Israel, upon accepting the Mosaic Covenant (beginning in Ex 19), came under theocracy. They were directly governed by God and His Law, as given through Moses and enforced later by Joshua and the judges. After the time of the judges, Israel desired a king, so they could be like the other nations. God granted their wish, but considered their desire a rejection of Him (1 Sam 8:7), and since that time there has been no divinely ordained theocracy on this planet. Much of the prophecy in the Hebrew Bible deals with the restoration of Israel’s theocracy, but in the next iteration it will be under the physical and present rule of the Messiah in Jerusalem. In the meantime, though, the church is not Israel, and the Mosaic Covenant (Law) has been fulfilled – having fulfilled its purpose and being no longer in effect (see Eph 2:15, Gal 3:19-24, and Rom 6:14).
In late-seventeenth century Salem, the authorities were operating in large part under a human-ordained selective theocracy. God didn’t command it, and He gave no instruction regarding such a thing. It was selective in that there was no consistency with respect to which “laws” of God would be applied and enforced. While the folks at Salem could be commended for their apparent (I’m trying to be charitable here) desire to legislate and enforce legislation based on what they understood to be God’s preference, they erred greatly in failing to rightly ascertain how God handles sin outside of the context of the Mosaic Law, and they failed to understand the Biblical distinction in ethical standards and enablement for believers and unbelievers in the present age.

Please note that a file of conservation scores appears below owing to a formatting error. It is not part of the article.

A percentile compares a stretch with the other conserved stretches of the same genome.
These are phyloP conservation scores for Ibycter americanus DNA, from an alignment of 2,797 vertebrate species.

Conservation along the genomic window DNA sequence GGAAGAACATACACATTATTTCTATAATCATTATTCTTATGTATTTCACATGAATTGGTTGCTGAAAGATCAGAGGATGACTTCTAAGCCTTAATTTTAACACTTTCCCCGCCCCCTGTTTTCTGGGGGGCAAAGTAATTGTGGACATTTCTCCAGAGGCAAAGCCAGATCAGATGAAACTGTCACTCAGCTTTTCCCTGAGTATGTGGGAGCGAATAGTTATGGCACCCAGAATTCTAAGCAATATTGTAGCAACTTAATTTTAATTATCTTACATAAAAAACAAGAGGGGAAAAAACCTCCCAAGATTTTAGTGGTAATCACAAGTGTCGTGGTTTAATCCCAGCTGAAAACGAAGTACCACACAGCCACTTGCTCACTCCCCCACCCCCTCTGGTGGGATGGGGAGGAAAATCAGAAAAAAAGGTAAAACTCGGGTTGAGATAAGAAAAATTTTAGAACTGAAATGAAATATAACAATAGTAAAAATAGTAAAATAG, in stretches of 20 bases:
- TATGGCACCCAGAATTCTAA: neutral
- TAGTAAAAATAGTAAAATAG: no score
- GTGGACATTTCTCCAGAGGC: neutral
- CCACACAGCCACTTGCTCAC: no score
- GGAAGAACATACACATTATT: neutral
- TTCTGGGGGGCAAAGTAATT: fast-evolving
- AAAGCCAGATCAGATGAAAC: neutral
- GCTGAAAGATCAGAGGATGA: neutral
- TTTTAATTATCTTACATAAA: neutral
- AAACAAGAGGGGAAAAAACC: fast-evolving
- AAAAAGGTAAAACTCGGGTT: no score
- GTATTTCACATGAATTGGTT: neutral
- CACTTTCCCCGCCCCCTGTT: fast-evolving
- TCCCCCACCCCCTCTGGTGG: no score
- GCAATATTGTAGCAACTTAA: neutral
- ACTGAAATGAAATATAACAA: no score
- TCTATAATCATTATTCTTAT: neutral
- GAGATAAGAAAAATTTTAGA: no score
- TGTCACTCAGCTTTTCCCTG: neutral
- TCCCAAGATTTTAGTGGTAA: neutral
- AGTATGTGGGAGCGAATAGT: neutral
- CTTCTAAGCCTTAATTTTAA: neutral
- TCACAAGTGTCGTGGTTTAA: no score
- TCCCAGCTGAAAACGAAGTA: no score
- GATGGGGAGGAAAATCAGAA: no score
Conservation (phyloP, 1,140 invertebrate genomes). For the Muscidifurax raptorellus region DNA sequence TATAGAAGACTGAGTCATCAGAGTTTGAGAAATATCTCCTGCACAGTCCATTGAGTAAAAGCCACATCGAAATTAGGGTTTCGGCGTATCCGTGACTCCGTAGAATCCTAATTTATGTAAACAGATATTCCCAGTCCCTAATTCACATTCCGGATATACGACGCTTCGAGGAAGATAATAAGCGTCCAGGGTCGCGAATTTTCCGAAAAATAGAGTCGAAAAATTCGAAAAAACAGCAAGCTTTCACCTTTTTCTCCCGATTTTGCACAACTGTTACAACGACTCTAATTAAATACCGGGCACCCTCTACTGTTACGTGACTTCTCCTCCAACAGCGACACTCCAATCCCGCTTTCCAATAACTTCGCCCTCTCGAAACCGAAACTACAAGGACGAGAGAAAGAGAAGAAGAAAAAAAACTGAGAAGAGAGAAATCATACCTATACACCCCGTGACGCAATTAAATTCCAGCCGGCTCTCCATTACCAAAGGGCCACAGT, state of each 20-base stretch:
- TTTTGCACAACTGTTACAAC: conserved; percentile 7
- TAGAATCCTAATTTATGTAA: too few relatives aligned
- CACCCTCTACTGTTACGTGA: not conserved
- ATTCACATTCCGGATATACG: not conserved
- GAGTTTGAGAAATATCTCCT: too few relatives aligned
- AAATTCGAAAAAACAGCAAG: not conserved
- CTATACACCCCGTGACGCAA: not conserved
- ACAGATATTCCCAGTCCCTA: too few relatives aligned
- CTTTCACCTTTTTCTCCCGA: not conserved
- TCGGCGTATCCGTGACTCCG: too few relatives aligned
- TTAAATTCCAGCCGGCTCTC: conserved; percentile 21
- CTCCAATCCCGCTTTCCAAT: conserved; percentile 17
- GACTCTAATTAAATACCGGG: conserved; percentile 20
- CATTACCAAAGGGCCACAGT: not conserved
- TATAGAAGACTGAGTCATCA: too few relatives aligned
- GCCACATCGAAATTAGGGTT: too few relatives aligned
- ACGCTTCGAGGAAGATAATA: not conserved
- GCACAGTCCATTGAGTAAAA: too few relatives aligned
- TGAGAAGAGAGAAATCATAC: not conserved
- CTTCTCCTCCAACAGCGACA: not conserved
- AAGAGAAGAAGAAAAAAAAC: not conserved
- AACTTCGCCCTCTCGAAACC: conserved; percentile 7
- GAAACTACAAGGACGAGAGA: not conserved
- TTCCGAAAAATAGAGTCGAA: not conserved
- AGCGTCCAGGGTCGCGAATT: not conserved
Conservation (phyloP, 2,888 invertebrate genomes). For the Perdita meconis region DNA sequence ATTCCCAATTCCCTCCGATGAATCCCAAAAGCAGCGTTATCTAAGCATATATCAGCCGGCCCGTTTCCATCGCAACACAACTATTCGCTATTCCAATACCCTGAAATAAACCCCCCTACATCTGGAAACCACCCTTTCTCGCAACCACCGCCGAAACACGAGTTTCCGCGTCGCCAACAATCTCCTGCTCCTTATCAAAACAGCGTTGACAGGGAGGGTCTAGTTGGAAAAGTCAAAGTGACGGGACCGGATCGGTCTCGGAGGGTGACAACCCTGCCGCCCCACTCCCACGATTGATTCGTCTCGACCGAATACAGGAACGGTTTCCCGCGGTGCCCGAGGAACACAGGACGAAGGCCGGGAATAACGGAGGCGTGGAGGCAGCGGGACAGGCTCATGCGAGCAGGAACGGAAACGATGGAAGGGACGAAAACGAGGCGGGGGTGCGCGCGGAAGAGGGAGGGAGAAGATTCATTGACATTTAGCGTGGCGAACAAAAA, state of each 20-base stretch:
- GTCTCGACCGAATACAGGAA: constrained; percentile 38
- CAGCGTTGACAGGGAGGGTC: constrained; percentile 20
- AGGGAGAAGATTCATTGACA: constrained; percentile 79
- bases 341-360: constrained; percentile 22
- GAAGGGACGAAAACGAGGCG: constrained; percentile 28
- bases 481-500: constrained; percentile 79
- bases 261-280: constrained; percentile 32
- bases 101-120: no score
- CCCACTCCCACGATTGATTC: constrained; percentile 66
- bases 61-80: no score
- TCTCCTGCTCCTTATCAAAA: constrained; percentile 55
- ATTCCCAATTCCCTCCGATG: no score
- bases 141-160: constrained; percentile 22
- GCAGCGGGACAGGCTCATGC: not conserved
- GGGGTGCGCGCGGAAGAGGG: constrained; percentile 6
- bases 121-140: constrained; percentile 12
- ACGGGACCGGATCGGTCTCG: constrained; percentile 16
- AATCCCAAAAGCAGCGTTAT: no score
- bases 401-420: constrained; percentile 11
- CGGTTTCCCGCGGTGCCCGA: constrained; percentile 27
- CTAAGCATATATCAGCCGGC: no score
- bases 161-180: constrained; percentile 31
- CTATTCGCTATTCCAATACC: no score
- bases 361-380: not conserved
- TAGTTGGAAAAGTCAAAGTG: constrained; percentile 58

Today, we face some of these same challenges. Christians are the body of Christ, and have the Spirit within them – that Spirit Who will bear fruit in the lives of believers if they will let Him (e.g., Gal 5). Believers are to hold each other accountable to the lofty Biblical standards of spiritual maturity, and are to exhibit love and grace – two qualities that are integral to those Biblical standards. On the other hand, believers are not called to hold unbelievers accountable to those standards (1 Cor 5:9). That judgment is the Lord’s, and His alone. Perhaps reading the death warrant of Sarah Good will help us to consider the evil we create when we step into God’s role without His permission.
So how should we, as Christians in a largely non-Christian society, approach our God-given social-political roles? We are no longer of this world (Col 1:13), but we are in it. We are citizens in societies that also allow us differing levels of influence in how those societies will operate. Shall we ignore those opportunities entirely, citing our heavenly focus? Or shall we, acknowledging our heavenly focus, do what we can – not to place on unbelievers the expectation of spiritual maturity – but to be equitable and just in how we interact with them. We must be cautious not to rush headlong into the error of Salem – we must not be frenzied in the pursuit of a selective theocracy and forget who we are and why we are here. Theocracy isn’t ours in this present age. Let’s leave off claiming what God hasn’t given us, and instead focus on our own obedience.
(note: the image above is not depicting Good’s trial, but another similar event)